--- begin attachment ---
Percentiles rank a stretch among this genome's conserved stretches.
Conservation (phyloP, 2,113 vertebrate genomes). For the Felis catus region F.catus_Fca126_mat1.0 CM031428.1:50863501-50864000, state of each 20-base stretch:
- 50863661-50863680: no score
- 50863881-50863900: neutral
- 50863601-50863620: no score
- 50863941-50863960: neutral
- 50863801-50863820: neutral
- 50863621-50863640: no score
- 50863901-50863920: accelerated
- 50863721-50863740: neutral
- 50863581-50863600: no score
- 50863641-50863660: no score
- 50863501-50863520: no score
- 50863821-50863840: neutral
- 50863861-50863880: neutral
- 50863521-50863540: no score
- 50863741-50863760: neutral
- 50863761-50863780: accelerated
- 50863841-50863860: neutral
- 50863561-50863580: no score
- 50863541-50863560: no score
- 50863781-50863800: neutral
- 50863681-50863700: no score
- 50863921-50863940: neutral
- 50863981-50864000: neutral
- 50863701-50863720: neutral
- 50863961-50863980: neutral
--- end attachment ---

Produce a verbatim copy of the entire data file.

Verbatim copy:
Percentiles rank a stretch among this genome's conserved stretches.
Conservation (phyloP, 2,113 vertebrate genomes). For the Felis catus region F.catus_Fca126_mat1.0 CM031428.1:50863501-50864000, state of each 20-base stretch:
- 50863661-50863680: no score
- 50863881-50863900: neutral
- 50863601-50863620: no score
- 50863941-50863960: neutral
- 50863801-50863820: neutral
- 50863621-50863640: no score
- 50863901-50863920: accelerated
- 50863721-50863740: neutral
- 50863581-50863600: no score
- 50863641-50863660: no score
- 50863501-50863520: no score
- 50863821-50863840: neutral
- 50863861-50863880: neutral
- 50863521-50863540: no score
- 50863741-50863760: neutral
- 50863761-50863780: accelerated
- 50863841-50863860: neutral
- 50863561-50863580: no score
- 50863541-50863560: no score
- 50863781-50863800: neutral
- 50863681-50863700: no score
- 50863921-50863940: neutral
- 50863981-50864000: neutral
- 50863701-50863720: neutral
- 50863961-50863980: neutral